Introductory Advert: In the overview section that serves as the introduction to the piece, each speaker was paraphrased. Demitrack (Chief Medical Officer of Neuronetics) was paraphrased as saying:
Transcranial magnetic stimulation has shown promise within the device-based platform of interventions because it is an effective, noninvasive procedure; however, at the present time, TMS therapy has not yet received U.S. Food and Drug Administration approval.
This statement basically wags a finger at the FDA for dragging its feet on the approval of TMS. Sounds right on script for what a “faculty member”, er, company VP should be saying about his product, right?
Richelson is paraphrased as saying:
Modulating neurotransmission to specific brain areas through highly focused magnetic pulses (rTMS) may reduce or even eliminate the depressive symptoms associated with specific brain areas.
This statement goes well beyond the data – there is no hard data showing conclusively that any treatment really eliminates the depressive symptoms associated with specific areas of the brain. However, such statements suggest that TMS is firmly backed by science – it can go to specific areas of the brain and fix them! Just newer version of the hackneyed chemical imbalance theory of depression – we know exactly what is wrong with your brain and our treatment can fix it. Same story, different treatment.
Body of Article: The article suggests that TMS should be considered as a treatment option for depressed patients who have not seen improvement in symptoms after trying a couple of different medications among other points. My favorite statement in the article was based on comments from “faculty member" Demitrack:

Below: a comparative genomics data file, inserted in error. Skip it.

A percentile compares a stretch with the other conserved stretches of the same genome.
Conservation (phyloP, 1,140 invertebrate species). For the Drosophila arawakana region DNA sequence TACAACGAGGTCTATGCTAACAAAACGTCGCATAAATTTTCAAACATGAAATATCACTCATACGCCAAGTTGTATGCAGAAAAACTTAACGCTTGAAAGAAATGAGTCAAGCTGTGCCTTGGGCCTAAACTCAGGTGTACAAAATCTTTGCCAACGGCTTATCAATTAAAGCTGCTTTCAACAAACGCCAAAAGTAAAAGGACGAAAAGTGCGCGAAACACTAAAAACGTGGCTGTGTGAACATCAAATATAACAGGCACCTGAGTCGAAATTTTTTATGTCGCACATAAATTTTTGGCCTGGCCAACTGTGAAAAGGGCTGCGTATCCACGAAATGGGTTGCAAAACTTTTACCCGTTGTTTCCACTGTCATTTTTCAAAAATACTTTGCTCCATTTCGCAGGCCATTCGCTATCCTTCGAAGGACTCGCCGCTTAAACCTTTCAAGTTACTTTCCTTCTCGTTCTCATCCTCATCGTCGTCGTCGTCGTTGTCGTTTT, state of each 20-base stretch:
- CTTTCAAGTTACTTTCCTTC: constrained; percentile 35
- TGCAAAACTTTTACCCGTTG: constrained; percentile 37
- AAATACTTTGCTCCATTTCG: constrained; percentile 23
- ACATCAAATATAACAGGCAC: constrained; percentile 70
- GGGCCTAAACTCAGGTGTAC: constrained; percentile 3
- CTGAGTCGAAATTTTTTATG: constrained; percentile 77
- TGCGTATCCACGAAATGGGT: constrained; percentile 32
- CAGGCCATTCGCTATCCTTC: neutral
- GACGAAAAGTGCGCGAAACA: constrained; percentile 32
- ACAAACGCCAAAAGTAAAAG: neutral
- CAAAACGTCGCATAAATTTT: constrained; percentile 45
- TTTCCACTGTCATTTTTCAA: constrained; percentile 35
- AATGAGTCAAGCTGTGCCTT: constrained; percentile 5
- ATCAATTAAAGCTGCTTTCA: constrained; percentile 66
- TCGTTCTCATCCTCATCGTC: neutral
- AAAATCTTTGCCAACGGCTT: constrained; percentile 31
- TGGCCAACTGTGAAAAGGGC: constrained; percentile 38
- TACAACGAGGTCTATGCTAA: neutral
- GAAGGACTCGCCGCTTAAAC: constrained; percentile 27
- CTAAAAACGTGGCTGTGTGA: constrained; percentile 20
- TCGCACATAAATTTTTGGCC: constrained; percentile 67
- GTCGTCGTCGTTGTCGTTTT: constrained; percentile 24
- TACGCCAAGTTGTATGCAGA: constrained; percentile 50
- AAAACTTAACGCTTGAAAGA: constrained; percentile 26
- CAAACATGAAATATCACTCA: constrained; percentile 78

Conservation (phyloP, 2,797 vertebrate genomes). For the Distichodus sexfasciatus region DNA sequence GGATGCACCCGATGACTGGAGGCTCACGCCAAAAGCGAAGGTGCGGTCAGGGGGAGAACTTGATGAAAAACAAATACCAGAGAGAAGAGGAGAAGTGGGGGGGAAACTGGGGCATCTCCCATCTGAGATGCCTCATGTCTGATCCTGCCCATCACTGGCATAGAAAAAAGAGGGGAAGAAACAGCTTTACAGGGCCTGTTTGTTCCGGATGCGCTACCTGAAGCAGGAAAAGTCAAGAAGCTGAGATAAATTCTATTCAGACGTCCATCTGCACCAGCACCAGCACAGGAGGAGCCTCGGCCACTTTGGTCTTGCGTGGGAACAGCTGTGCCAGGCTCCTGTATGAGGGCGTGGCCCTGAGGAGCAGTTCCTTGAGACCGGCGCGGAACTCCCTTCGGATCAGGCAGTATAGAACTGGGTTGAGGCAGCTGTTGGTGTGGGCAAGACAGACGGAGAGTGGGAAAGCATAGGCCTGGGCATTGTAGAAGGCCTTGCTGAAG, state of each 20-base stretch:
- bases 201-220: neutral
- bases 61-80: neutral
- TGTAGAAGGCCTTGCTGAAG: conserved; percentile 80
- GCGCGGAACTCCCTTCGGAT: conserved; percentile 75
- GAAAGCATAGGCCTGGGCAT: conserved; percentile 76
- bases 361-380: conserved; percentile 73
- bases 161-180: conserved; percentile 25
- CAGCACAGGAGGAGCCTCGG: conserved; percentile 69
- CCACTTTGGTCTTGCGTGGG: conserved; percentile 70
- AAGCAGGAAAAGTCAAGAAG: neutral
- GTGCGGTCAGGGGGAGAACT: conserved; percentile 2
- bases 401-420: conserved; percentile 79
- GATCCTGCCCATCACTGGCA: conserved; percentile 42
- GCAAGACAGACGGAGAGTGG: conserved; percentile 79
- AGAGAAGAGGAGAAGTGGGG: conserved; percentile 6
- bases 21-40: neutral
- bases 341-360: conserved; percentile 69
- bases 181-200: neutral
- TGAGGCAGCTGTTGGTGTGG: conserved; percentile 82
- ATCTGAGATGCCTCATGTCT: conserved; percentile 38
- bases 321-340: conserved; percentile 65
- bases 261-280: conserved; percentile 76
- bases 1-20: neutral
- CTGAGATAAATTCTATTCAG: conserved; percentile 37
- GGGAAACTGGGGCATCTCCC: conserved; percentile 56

TMS seems to provide the promise of at least equivalent efficacy and, in some instances, perhaps better efficacy and an improved tolerability profile compared with continued, more complex pharmacotherapy.
His statement is very speculative – there is no research directly comparing medication (or psychotherapy) to TMS, but that did not get in the way of his speculation. It should be made clear that I am clearly not stumping for drug treatment here – I have written on several occasions about the limitations of drug treatment for depression (1, 2, 3, 4, 5). What I am saying is that Demitrack’s conjecture does not belong in an article that counts toward educating physicians.
Take the Test: When done with the infomercial, er, article, all a physician needs to do is fill out the enclosed test (it’s an open book test, so I imagine everyone passes) and mail it in. Physicians can even complete the test online.
Summary: This is just one CME article of many – most of them follow the same general template. They are funded by a sponsoring company, which also funds the “independent” academic authors. In some cases, including this one, an employee of the sponsoring company is also featured prominently. A medical writer may then write up much or all of the article.
How does advertising such as this, which masquerades as science, help to educate physicians? Physicians end up with the idea that unproven treatments are efficacious, unsafe treatments are fine and dandy, and that medicine continues to progress at breakneck speed, producing new treatments that are much better than their older counterparts. And this helps patients… HOW?